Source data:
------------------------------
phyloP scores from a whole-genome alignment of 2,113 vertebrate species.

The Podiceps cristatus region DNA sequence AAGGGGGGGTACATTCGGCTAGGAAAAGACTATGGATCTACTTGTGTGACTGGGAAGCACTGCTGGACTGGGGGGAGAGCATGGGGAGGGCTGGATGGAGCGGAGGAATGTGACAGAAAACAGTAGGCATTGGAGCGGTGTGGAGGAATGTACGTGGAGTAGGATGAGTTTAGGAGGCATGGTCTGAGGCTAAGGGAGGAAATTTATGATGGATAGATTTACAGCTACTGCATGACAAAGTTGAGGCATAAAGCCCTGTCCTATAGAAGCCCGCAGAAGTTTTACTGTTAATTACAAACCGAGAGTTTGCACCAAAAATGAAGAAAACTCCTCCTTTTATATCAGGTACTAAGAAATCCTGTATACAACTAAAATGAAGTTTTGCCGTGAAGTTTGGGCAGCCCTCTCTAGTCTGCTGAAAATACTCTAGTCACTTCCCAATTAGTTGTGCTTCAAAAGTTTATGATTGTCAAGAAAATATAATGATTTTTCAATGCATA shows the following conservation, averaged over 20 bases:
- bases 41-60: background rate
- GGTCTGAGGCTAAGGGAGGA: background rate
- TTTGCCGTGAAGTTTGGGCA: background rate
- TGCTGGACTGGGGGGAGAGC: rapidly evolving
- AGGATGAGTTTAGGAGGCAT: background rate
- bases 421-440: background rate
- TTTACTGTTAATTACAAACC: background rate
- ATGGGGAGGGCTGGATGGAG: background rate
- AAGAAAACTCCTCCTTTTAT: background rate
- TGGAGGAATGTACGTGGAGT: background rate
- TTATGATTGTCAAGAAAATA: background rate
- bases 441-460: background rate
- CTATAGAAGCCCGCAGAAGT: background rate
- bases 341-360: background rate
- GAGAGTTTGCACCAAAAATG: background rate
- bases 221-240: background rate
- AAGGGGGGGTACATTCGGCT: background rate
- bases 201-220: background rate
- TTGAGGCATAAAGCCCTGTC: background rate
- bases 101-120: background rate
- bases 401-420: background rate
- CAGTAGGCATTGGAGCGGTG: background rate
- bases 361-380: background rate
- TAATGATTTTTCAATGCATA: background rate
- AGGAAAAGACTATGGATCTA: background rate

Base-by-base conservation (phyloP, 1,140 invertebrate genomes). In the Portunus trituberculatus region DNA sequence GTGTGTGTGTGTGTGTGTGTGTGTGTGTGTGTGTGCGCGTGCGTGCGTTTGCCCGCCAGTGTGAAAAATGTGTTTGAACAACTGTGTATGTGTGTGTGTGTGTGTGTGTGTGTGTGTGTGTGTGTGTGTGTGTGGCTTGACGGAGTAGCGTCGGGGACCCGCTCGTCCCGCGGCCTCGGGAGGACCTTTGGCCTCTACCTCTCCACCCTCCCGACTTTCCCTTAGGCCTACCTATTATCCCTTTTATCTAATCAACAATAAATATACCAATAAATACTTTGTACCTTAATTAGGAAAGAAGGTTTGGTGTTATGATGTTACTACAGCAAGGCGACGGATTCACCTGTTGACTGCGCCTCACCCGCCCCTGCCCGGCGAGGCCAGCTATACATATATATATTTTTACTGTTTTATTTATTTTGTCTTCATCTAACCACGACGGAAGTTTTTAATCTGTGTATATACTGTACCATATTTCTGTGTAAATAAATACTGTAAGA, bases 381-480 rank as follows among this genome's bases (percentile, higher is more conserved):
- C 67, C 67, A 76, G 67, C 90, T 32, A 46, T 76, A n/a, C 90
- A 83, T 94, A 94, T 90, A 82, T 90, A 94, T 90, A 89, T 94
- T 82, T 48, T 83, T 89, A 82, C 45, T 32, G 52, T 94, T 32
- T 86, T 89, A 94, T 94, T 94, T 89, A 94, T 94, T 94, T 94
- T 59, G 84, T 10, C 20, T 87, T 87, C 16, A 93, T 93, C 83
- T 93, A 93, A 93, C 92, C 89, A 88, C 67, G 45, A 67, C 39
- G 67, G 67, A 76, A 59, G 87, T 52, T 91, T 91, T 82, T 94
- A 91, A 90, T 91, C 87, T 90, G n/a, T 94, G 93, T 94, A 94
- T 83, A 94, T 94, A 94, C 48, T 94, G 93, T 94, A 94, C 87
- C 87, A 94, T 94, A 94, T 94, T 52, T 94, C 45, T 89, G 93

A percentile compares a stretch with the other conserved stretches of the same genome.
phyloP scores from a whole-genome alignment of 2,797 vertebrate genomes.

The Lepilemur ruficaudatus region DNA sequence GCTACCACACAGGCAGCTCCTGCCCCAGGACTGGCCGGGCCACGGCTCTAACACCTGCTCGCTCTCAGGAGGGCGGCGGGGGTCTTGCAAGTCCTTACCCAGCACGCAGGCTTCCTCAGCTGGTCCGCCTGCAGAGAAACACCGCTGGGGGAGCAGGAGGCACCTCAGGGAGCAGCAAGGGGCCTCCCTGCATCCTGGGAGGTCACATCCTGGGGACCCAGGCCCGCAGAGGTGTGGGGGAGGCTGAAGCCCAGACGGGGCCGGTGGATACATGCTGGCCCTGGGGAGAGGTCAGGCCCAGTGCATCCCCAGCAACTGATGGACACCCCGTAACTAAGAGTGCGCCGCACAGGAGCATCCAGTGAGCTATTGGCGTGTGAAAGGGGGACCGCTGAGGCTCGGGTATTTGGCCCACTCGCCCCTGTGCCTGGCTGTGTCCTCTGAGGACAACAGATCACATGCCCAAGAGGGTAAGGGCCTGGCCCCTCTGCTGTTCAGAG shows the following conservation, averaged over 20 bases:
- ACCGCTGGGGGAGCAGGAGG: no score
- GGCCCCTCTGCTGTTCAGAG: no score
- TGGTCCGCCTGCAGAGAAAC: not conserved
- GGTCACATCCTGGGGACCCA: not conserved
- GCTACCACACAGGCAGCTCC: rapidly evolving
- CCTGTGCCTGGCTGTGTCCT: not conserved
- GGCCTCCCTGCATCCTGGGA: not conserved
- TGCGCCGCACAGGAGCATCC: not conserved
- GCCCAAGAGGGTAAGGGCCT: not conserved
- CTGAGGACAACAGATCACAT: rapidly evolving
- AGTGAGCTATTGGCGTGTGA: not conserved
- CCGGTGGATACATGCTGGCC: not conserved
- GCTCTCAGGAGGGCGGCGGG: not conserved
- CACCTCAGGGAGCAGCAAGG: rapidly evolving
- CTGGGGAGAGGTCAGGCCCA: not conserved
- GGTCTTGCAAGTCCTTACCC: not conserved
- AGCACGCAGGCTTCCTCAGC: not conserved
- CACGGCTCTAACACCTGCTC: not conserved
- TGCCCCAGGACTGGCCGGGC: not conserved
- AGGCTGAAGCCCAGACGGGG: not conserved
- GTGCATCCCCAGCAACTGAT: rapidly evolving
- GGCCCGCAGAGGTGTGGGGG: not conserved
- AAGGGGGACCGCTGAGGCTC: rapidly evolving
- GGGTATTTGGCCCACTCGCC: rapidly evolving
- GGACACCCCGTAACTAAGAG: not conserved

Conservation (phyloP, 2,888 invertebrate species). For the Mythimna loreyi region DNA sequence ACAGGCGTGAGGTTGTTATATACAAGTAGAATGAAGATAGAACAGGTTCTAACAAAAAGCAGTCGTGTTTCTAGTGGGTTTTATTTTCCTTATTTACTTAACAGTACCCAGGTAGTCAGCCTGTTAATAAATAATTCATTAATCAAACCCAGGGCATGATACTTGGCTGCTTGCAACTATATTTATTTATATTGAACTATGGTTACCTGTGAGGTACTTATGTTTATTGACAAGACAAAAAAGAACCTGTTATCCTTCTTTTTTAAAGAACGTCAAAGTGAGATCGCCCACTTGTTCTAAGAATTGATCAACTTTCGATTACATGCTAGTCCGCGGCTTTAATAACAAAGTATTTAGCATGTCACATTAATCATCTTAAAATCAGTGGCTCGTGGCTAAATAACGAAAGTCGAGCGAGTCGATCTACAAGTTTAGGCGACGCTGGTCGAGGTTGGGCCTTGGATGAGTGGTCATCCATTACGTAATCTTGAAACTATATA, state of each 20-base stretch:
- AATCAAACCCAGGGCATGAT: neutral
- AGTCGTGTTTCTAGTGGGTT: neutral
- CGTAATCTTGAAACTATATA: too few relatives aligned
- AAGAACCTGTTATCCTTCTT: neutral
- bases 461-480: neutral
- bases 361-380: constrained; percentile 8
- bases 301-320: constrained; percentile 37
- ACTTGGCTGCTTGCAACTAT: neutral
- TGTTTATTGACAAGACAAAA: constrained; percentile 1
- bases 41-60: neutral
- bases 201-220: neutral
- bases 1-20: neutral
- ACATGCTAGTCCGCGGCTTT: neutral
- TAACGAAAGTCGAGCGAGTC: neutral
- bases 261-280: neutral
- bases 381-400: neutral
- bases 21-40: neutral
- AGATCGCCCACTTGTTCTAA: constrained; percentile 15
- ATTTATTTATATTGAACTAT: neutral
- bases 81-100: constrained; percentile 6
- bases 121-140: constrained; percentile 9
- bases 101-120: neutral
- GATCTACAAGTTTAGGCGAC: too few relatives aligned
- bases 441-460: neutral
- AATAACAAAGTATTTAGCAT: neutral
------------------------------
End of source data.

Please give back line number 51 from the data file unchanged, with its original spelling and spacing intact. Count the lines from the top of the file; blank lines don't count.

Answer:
- CTGAGGACAACAGATCACAT: rapidly evolving